by Bria King
Being fully vaccinated against COVID will not prevent anyone from donating blood. Nor should a COVID19 jab affect a man’s virility or a woman’s ability to become pregnant.
This is according to infectious disease specialist, Dr Jerrol Thompson, as he responded to questions posed by SEARCHLIGHT this week in relation to some concerns that have been expressed about the jab.
“They can absolutely give blood…but by giving blood, it does not confer immunity to the person who is receiving the blood. It only stays with the person giving the blood,” Thompson said, when asked if being vaccinated will rule out an individual from giving blood.
“Vaccination doesn’t make the person toxic…and that’s why if you look into vaccination, 70 per cent of the world, 80 per cent of the world, if that were the case, then vaccination would become extinct.”
Some Vincentians have reported being told that they would not be able to donate blood if they were vaccinated against COVID19, while others have said they were told there was a deferral period of one month between the time they got the vaccine and when they could donate.
While deferral periods are not uncommon, information varies from country to country on the protocol for donating blood after giving a vaccine.
According to the United States Food and Drug Administration, individuals who received a non-replicating, inactivated or mRNA-based COVID19 vaccine can donate blood without a waiting period, but individuals who received a live-attenuated viral COVID19 vaccine are encouraged to refrain from donating blood for a short waiting period (14 days) after receiving the vaccine.
Thompson told SEARCHLIGHT that persons have continued to give blood even after vaccination as it does not have an effect whatsoever on the process.
He added that if there is an emergency and someone needs to donate blood, they should be able to do so.
“The vaccine itself only lasts about two hours in the individual and during that time, it’s able to stimulate immune response but after a couple of hours, the vaccine ingredients and contents are actually degraded and so forth. So it isn’t that the vaccine stays in your system for months and years and so forth, but what it creates, stimulates the immune system to create antibodies…” the infectious disease specialist told SEARCHLIGHT, while noting that the human body carries hundreds of different types of antibodies.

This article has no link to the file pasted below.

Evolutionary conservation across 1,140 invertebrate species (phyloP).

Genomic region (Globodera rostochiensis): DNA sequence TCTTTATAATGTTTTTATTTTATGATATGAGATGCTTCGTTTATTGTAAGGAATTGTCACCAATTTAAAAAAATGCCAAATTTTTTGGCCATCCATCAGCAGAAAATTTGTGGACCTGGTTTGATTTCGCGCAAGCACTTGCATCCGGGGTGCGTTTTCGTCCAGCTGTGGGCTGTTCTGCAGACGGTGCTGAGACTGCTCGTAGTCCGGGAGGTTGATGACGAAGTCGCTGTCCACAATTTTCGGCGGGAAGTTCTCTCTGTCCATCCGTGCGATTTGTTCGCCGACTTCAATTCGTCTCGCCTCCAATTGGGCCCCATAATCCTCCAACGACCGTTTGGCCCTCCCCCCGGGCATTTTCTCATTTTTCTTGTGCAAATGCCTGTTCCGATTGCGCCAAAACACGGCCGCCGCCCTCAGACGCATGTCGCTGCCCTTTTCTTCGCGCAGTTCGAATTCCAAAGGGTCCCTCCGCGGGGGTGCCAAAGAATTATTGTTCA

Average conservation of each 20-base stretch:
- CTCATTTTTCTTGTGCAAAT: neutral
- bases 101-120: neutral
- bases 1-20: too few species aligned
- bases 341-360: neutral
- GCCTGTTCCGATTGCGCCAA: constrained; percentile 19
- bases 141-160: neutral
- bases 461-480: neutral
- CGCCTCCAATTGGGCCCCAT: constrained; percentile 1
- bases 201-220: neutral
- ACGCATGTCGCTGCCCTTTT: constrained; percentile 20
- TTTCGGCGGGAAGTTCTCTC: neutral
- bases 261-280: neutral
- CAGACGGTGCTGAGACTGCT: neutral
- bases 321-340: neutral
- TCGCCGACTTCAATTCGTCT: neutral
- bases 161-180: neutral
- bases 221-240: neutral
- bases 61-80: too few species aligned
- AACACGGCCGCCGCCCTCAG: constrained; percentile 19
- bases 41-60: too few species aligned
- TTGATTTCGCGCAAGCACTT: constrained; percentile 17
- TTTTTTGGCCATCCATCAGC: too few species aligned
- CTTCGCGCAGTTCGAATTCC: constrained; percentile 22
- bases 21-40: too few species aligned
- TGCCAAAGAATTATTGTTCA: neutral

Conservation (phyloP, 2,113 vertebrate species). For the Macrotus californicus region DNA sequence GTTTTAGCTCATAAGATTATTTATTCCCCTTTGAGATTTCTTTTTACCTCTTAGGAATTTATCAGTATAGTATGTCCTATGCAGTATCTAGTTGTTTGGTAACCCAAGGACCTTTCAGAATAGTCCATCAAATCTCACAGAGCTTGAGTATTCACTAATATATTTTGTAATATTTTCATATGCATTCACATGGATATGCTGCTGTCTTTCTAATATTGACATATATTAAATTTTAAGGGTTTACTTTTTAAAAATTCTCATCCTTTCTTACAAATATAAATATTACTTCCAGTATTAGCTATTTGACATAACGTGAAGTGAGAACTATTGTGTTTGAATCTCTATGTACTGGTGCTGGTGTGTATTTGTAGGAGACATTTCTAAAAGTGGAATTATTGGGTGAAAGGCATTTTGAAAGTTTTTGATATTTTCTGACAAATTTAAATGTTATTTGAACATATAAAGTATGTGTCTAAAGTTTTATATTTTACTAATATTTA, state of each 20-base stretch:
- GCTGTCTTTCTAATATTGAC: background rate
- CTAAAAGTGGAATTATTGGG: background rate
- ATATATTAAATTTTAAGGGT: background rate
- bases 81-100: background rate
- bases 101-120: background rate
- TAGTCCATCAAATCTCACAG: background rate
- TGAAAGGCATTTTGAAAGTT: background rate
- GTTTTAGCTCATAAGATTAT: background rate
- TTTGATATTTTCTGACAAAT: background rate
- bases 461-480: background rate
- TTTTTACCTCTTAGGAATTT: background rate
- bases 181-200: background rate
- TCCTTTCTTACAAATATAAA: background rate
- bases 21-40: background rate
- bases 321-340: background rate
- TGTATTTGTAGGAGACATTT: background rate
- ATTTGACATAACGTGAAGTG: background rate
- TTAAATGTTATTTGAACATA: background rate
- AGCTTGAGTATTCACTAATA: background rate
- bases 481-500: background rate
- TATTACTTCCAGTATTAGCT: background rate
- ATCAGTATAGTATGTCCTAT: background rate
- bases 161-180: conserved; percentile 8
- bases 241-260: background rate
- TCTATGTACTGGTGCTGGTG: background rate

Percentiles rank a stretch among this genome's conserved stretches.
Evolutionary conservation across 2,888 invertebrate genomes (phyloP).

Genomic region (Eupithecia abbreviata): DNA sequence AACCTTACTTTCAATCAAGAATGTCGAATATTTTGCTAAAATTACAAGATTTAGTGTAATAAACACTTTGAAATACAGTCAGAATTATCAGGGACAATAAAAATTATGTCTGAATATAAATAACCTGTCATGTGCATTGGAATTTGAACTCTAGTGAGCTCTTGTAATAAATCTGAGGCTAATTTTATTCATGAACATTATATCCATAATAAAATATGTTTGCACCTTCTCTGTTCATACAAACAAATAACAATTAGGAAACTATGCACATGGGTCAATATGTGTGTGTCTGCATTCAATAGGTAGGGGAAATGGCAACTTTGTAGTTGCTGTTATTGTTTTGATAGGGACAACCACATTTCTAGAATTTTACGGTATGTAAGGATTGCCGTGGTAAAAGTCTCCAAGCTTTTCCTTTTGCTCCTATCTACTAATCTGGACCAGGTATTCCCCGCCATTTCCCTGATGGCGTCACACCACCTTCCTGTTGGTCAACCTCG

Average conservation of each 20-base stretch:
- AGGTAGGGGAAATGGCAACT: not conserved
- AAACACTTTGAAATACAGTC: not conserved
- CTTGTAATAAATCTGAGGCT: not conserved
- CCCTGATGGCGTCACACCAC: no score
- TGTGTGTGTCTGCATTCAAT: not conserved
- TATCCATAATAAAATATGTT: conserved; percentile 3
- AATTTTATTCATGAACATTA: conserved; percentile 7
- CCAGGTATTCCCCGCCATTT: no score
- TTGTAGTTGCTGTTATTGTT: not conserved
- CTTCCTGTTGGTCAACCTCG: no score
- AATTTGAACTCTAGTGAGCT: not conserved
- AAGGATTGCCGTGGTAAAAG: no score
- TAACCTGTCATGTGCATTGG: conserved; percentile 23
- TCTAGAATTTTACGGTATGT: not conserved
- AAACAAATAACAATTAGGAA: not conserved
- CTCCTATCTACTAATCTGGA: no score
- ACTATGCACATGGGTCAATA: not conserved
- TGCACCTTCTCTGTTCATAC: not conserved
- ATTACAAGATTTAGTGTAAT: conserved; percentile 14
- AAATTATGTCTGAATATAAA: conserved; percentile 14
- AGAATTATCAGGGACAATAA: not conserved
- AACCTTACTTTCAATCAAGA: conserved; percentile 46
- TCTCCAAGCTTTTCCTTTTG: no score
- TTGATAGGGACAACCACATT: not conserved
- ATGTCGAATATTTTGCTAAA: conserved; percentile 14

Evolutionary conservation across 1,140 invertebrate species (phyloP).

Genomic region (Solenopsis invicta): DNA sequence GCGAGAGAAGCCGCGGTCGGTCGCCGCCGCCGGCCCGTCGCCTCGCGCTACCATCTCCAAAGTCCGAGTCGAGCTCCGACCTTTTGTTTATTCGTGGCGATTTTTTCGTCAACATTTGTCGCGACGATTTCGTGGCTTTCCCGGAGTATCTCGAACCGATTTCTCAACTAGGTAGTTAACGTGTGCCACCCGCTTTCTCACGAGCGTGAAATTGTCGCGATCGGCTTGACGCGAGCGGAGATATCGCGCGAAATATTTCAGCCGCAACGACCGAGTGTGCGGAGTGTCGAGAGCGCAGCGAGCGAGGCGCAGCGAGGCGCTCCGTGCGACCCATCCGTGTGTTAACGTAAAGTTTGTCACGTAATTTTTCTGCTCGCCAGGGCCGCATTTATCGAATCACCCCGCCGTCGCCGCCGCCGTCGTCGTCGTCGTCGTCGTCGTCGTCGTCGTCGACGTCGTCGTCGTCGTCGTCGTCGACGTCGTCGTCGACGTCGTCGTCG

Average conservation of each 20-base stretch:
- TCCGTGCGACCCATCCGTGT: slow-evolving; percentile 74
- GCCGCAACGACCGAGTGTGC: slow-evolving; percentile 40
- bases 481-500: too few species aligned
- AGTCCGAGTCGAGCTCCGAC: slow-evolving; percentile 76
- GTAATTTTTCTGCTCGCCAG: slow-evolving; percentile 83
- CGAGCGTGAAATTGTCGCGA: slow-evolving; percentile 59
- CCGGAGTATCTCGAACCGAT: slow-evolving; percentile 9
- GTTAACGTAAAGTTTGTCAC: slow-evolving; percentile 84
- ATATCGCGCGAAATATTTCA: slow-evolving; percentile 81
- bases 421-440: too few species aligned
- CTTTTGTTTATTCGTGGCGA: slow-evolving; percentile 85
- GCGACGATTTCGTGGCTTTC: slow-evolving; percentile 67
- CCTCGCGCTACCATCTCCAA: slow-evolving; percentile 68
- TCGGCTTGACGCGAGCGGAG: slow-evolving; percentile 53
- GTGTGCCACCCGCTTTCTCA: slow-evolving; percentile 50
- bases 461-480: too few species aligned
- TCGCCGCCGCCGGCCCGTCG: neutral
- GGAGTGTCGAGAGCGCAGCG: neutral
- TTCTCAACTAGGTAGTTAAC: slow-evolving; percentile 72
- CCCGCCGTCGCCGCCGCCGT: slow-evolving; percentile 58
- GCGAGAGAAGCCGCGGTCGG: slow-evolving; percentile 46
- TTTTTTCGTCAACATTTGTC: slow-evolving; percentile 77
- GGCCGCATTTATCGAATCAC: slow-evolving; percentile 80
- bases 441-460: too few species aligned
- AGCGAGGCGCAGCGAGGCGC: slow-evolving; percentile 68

There has been an ongoing debate world-wide as to whether taking a COVID19 vaccine would affect the fertility or sex drive for persons who opt to be inoculated.
SVG’s infectious disease specialist said this has been an issue that has been deterring some nurses and men from taking the vaccine locally.
But he added that there has been no evidence to prove there is reduced virility as a result of someone receiving the jab.
“Certain persons have blown it up and social media has been packed with it and as a result, that’s what is driving a lot of the nurses to not take the vaccine,” Thompson said.
While proof appears to be non-existent in relation to these matters and the COVID19 vaccines, Thompson noted that it has been found that the actual virus can cause a reduced sperm count in men.
When it comes to breast feeding, Thompson is positive that there is no prohibition or problems.
“I’m being quite firm on this…in all the literature, there is no problem at all with breast feeding. Let me also say that most babies, when they are born, there is a transfer of their mother’s antibodies over to the baby, so if the mother is immune to something, the baby will be immune for six plus months,” he said.
Many women have expressed concern over whether they should be inoculated against COVID19 if they are pregnant.
Countries across the globe have been administering vaccines to pregnant women and some studies show that pregnant women experience few side effects after being vaccinated.
The NHS in the United Kingdom recommends that pregnant women who have not yet had a COVID19 vaccine, take the Pfizer/BioNTech or Morderna vaccine.
“This is because these vaccines have been more widely used during pregnancy in other countries and no safety concerns have been identified,” the NHS website said.
If a pregnant woman has already taken a dose of Oxford AstraZeneca, with no serious side effects, it is recommended that they take their second dose.
The NHS highlights that no COVID19 vaccine will give the mother or baby the virus.
In the case of pregnant women, Thompson recommends that they consult with their OBGYN on what they consider to be the best option.
“The big reason is that most birth control pills and pregnancy are associated with clots…smokers are associated with clots. People on birth control pills definitely increase the incidence of clots so we often tell women…to consult with their OBGYN physician and to seek that advice, as opposed to saying yes go ahead, or no don’t go ahead,” he said.
The infectious disease specialist noted however that the COVID19 virus – not the vaccine – has been known to cause spontaneous abortion or premature labour in pregnant women who have contracted the virus.
He added that if a pregnant woman finds herself in a high-risk work environment where she is frequently exposed to the virus, it may be best to consider taking the vaccine.
The Ministry of Health’s vaccination drive is ongoing, with several options of vaccines being available to the public: AstraZeneca, Sputnik V and Pfizer BioNTech.
As of Wednesday August 18, 26,449 vaccines have been administered locally. Of that figure, 16,225 are first doses and 10,224 are second doses.